Yesterday, Ben Axler of Spruce Point Capital announced that he would be unveiling his latest short campaign against “one of the largest stocks in America and a major index component,” to be named later today and that the short thesis is partly based on…….. (Even though the info is public, we are redacting the major piece of evidence that led to this theory, since we do not want to reveal our methodology). We’ll have to wait on the full story to come out today, but even with just these two details it looks like Axler is shorting Ametek Inc (NYSE:AME).
Why we think Ametek is the target
Redacted sentence. We’ve already seen the short thesis on ….., and besides from the (admittedly vague) description that Axler gave on Twitter, Ametek fits like a glove.
With a $12.8 billion market cap it is a major US stock, former CFO John Molinelli retired in July 2012 (Axler mentions a ‘convenient’ CFO retirement) and the proxy materials immediately prior specifically have clawback language changed to illegal conduct. Ametek Inc (NYSE:AME) has had an impressive run in the last ten years, rising from just about $10 at the beginning of 2005 to more than $50 today, with few earning misses, as Axler noted.
Vanguard’s move into PE may change the landscape forever
Private equity has been growing in popularity in recent years as more and more big-name funds and institutional investors dive in. Now even indexing giant Vanguard is out to take a piece of the PE pie. During a panel at the Morningstar Investment Conference this year, Fran Kinniry of Vanguard, John Rekenthaler of Morningstar and Read More
And we’re not the only ones to reach this conclusion either: Ametek Inc (NYSE:AME) fell 3.7% in after-hours trading yesterday for no other apparent reason.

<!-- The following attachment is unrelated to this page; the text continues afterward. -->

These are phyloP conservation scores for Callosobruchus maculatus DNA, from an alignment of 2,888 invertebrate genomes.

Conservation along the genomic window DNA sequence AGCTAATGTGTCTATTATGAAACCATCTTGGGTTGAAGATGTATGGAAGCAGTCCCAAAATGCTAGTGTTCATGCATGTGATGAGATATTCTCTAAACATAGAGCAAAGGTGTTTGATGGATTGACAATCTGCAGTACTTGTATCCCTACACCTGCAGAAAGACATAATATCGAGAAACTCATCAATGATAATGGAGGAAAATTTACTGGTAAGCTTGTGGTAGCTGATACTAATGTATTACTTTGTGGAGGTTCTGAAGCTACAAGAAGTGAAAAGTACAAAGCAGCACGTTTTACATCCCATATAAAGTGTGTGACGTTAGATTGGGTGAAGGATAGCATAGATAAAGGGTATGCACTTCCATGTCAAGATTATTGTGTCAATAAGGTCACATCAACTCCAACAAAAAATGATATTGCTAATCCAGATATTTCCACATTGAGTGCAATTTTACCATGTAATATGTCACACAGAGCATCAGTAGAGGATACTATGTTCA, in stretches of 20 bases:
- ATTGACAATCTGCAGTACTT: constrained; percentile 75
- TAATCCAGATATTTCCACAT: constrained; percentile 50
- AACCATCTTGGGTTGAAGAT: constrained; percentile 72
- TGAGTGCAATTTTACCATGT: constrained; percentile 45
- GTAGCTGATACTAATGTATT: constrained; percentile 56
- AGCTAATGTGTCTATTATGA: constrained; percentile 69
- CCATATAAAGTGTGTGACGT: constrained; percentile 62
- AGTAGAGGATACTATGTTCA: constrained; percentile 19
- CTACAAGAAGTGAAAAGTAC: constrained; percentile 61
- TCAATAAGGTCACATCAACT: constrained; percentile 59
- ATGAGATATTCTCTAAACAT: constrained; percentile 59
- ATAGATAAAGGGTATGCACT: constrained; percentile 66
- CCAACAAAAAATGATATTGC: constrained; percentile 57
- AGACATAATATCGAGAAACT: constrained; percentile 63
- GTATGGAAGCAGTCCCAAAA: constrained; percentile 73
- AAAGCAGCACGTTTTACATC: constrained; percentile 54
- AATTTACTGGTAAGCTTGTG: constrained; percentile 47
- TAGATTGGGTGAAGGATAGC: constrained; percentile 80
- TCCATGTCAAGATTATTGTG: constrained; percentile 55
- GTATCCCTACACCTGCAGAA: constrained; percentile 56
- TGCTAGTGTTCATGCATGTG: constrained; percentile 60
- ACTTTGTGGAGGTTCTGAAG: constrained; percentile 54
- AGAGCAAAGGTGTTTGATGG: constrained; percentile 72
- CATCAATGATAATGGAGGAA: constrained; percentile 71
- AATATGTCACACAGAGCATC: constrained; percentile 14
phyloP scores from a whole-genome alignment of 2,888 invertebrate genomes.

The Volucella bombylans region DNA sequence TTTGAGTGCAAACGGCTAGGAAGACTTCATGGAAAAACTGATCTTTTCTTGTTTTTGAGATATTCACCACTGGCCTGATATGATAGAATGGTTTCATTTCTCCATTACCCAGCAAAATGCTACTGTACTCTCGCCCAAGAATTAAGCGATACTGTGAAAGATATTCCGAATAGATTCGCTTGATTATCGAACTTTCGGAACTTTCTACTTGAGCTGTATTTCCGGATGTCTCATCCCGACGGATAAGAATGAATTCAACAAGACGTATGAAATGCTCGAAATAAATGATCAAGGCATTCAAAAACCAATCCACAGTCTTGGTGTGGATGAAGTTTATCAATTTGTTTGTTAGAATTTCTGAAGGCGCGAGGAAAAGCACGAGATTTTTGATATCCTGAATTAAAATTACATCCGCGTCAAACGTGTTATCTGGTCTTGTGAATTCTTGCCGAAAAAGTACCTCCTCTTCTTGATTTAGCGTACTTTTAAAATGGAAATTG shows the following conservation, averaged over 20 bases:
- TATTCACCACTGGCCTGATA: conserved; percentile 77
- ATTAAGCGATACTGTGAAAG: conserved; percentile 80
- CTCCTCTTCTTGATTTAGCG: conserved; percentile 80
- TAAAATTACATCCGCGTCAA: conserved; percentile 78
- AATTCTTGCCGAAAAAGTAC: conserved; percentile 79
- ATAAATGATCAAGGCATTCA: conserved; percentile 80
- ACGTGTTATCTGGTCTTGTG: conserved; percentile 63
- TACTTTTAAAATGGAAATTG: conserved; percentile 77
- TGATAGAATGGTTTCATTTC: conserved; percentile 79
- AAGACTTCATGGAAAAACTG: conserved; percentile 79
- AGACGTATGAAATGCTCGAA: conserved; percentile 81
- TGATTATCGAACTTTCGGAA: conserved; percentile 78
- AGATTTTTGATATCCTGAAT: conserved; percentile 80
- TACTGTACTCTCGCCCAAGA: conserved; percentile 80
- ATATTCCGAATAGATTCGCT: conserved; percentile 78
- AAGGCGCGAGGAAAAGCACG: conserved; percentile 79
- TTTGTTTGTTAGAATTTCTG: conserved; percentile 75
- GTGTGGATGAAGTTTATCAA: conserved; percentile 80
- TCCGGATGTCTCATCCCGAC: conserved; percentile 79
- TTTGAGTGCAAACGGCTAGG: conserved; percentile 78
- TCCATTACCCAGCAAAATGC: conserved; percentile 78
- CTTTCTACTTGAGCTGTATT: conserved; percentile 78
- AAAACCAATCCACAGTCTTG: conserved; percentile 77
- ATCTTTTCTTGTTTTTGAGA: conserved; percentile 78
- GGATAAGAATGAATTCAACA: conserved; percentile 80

Ametek looks healthy
Ametek Inc (NYSE:AME) manufactures electronic instruments and motors for a range of industries, with more than 15,000 employees worldwide and $3.6 billion in sales last year, with the EIM division earning a little bit more than EMG. By any measure the company is profitable, well capitalized, and has plenty of cash on hand. Looking through last year’s annual report, there weren’t any flagrant red flags that would make you want to dig deeper (although see below for some other info we obtained). If anything, you might expect some activist investor to start pushing for more dividends. But that’s also in line with Axler’s tweets from yesterday. He says that the company he is shorting has gone uninvestigated by the market precisely because everything looks good on the surface.
Some other quick points:
Gordon stopped resigned and stop serving as audit chair in 2011
Many foreign subsidies.
$850 million in undistributed ex-US earnings.
Directors and officers are selling lots of shares.
Short interest ticked up 66% recently
Check back for Axler’s presentation as soon as we get a hold of it, with full analysis to follow later today.